We are guest posting on the Lovely Rachel's blog today with a tutorial to make these lush marble effect cushions. Head over to Oh No Rachio to see how we made these beauties. Rachel is away on the trip of a lifetime in Japan and has a batch of awesome bloggers filling in for her whilst she is away so keep your eyes peeled for some great guest posts over there over the next week or so.
If you are ever interested in having us guest post on your blog get in touch at firstname.lastname@example.org
So over to Super + Super. This is one for the textile lovers and is a slightly more technical project. Try to source some second-hand or vintage fabric to give this 1950s-inspired print a little extra authenticity.
What you need: Old birdcage-style lampshade frame, Up to 39in (1m) of plain white fabric, Scissors, Pinking shears, Pins, Fabric ink or paint, Sponge roller, Small wooden block, Cotton string, Embroidery needle and sharp, Thread, 39in (1m) ribbon, Tape measure.
1. Remove any remains of old fabric covering your lampshade frame. Measure the top and bottom diameters of the lampshade. The biggest measurement will be the length to cut the fabric to.
2. Now measure the height of the lampshade. Once you have these two measurements, you need to add 5⁄8in (1.5cm) at each end for the seam allowance.
3. To make the stamp take a 20in (0.5m) long piece of string and wrap it around the width of your wooden block and tie in a double knot at the back. Then wind the string around the block about eight times. Move the string around a little until you are happy with the spacing.
4. Pour some ink onto an old plate and load up your sponge roller.
Tip! Sponge rollers are cheap and are the best way to spread your ink evenly, especially on bumpy surfaces such as this string creation.
5. Working from left to right or vice versa, print in straight lines across the length of your fabric. Turn the block 90° to the left and right between each print to alternate between horizontal stripes and vertical stripes.
6. Once you have covered the entire surface, hang the fabric up to dry. You can speed up the drying process with a hairdryer.
7. Pin 5⁄8in (1.5cm) hems along the longest sides of the fabric, which will be the top and bottom of your lampshade. Later these will be used to thread a drawstring through to fit the fabric to the frame.
8. Sew along the length using straight stitches in a colour of thread that matches the fabric. You could use a machine for this if you have one. Secure at each end by sewing a few stitches backward and forward at the start and finish.
9.Now, with the right sides together, pin the two short ends together and sew 5⁄8in (1.5cm) in from top to bottom. Secure in the same way as you did in step 8.
10. Now press the fabric to fix the ink and remove any creases, then turn your tube the right side facing out. Check it fits over the largest part of the frame, then remove again. Using your embroidery needle, thread long lengths of string through the top and bottom hems, gathering as you go.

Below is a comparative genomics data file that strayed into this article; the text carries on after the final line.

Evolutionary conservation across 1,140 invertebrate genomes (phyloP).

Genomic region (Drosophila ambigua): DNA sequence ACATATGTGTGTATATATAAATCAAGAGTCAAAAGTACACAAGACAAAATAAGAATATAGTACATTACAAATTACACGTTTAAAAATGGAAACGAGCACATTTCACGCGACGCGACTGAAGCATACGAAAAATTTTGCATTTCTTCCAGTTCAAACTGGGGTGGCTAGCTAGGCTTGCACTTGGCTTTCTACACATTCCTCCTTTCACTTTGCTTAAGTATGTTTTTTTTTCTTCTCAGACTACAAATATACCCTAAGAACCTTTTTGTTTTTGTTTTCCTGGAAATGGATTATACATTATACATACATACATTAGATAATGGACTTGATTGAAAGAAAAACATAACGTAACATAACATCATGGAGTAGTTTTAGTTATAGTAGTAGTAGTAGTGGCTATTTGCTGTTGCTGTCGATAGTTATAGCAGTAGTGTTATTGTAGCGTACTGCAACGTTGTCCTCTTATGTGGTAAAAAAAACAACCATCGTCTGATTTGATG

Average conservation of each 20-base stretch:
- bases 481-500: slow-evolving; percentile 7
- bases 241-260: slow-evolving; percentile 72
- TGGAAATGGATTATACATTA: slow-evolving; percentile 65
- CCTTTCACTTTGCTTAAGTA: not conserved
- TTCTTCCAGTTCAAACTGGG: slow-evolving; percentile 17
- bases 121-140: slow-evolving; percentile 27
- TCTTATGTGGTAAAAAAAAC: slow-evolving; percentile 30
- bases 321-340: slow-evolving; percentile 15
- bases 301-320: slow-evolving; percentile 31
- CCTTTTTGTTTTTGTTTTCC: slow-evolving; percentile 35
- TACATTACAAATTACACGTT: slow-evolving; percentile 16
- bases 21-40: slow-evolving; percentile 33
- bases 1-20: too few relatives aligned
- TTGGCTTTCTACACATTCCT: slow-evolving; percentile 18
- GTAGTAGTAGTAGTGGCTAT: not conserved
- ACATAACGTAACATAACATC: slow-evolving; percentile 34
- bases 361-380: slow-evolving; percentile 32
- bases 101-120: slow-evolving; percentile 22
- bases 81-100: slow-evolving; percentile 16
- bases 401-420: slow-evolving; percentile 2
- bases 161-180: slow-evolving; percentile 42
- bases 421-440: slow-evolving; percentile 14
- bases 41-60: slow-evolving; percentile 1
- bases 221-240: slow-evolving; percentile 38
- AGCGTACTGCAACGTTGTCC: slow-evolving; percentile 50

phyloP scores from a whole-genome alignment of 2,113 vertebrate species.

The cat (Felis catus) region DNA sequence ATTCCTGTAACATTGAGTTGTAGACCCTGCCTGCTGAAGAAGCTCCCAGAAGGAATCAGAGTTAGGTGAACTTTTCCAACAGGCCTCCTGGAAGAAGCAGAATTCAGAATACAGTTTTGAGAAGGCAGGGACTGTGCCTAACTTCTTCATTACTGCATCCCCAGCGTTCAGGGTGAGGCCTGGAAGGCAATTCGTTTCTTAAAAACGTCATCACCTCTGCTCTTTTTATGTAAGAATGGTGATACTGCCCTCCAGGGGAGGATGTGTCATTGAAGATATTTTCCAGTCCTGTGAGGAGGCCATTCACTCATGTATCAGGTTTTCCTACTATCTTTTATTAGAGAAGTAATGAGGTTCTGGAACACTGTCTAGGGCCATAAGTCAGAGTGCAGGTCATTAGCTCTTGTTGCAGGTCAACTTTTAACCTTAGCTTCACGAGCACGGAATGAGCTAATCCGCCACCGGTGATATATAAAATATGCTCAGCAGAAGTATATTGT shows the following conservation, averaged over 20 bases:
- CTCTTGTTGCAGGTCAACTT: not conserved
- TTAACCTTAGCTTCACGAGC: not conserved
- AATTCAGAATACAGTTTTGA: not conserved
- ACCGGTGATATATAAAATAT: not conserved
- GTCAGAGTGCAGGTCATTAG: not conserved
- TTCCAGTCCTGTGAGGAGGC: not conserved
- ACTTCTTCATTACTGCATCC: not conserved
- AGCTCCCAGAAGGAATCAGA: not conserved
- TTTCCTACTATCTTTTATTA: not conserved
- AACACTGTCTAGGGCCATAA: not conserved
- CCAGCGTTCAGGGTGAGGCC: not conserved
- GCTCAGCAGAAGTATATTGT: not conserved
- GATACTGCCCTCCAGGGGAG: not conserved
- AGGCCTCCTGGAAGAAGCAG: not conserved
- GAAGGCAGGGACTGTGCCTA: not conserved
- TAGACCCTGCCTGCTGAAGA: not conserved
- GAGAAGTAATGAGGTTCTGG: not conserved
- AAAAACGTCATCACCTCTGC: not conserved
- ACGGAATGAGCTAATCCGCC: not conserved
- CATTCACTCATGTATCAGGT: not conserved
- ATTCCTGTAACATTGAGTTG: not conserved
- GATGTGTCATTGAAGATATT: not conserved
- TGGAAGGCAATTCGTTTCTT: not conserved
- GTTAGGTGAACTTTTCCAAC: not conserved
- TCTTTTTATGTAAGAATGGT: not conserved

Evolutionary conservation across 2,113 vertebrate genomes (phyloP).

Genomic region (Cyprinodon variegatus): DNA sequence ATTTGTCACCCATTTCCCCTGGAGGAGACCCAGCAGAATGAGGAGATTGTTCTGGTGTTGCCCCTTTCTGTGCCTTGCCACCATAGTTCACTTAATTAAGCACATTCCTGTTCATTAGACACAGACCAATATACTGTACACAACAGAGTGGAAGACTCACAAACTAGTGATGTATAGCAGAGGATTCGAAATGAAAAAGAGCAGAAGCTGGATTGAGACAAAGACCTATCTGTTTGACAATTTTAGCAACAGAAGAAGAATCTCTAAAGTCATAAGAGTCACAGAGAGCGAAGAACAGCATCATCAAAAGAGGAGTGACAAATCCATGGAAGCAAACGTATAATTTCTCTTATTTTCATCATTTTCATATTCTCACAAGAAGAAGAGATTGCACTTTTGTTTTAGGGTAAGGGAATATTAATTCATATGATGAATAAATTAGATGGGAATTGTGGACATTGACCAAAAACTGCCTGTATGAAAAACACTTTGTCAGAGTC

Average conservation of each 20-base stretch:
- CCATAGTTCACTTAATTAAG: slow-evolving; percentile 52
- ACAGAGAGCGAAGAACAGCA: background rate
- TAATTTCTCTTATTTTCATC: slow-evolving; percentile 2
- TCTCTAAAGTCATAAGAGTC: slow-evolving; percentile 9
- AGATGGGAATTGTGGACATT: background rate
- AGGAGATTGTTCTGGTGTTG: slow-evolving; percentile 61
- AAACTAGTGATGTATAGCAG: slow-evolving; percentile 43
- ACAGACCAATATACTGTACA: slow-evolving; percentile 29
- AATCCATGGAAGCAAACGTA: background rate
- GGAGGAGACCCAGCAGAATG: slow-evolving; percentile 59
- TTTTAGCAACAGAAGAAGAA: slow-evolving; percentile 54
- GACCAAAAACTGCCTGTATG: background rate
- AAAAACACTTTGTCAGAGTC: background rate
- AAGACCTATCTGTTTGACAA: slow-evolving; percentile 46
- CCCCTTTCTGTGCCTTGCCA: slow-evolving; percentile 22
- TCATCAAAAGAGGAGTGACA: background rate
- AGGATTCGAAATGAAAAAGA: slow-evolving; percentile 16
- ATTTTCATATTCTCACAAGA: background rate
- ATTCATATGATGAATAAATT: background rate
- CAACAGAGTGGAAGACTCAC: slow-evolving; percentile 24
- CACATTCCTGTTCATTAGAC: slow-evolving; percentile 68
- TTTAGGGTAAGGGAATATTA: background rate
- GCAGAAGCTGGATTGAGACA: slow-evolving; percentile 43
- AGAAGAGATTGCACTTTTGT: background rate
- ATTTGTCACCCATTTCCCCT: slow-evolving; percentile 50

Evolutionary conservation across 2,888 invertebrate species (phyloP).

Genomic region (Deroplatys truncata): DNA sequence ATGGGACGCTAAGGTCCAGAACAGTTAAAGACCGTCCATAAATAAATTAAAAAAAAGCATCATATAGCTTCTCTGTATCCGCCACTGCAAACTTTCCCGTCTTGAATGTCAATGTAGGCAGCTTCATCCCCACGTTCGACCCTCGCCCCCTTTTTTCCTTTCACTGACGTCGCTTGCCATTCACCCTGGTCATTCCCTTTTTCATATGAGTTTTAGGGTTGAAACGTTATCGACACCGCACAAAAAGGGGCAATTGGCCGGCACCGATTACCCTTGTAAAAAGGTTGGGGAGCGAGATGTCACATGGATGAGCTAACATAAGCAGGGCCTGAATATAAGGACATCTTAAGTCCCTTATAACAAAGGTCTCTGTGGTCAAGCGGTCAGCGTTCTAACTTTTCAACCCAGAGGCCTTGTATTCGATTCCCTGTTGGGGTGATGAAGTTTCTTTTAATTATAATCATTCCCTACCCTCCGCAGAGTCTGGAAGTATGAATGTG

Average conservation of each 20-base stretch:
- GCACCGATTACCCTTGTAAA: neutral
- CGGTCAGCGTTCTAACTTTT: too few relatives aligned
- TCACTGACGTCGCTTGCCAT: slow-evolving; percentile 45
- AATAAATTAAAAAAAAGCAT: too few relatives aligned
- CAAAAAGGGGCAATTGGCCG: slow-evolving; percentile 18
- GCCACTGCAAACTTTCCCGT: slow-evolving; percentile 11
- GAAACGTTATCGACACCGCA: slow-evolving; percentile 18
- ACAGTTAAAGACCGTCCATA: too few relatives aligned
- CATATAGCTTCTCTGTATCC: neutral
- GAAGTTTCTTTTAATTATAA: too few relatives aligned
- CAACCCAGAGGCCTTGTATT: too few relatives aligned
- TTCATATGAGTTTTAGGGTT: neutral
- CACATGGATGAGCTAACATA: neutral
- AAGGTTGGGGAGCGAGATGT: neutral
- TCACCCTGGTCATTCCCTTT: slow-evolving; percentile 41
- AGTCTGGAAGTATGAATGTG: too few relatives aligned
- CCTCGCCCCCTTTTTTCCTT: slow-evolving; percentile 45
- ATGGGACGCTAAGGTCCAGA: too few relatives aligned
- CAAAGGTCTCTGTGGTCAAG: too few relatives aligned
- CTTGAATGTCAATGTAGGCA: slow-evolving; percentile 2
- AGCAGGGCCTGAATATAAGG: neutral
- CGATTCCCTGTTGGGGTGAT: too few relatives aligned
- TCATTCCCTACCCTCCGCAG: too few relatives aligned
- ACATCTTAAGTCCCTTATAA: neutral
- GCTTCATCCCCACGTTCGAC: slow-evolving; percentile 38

11. Place the fabric over the frame and pull the strings to gather around the top and the bottom edges of the frame, securing with a bow.
12. Take your ribbon and tie it around the neck of the shade to pull the fabric into shape. Finally, readjust the string at each opening before knotting securely and trimming any excess length off.
As you may know H is a massive fan of printing and so this is such a great tutorial to try printing out on your kitchen table with simple materials. You could also print tea towels or t-shirts in this simple way. What would you print?
And Thank you for reading all our Makers Month Posts, we have had great fun once again with our themed month of Maker joy. We hope you enjoyed them too, which was your favourite? Let us know in the comments below.
Craft fairs and markets are our favourite way to connect and shop with designer/makers. We get to have a chat with the super talented folk that create the handmade things we love. But lets face it they can be daunting for sellers who spend a lot of time creating alone. We asked our lovely friend Claire, designer and blogger at Claireabellemakes, to share her top ten tips for getting organised and selling at craft markets to make the whole thing a little easier to navigate.
1. Feedback – If the market is one that is new to you, make a point of contacting vendors that have sold there before to ask how they found it. The best markets I have done have been those that were recommended to me by others. Ask the organiser about footfall and what kind of marketing they will be doing to promote the event.
2. Do a mock set up – Each fair will have a different sized booth or table, so be sure to measure out the space provided to see how much stock you might be able to display. I like to tape out the table size in my studio then work out how I can arrange stock accordingly. Take a photo. Then, when you arrive at the fair, you will have a reference picture and it will be quick to set up!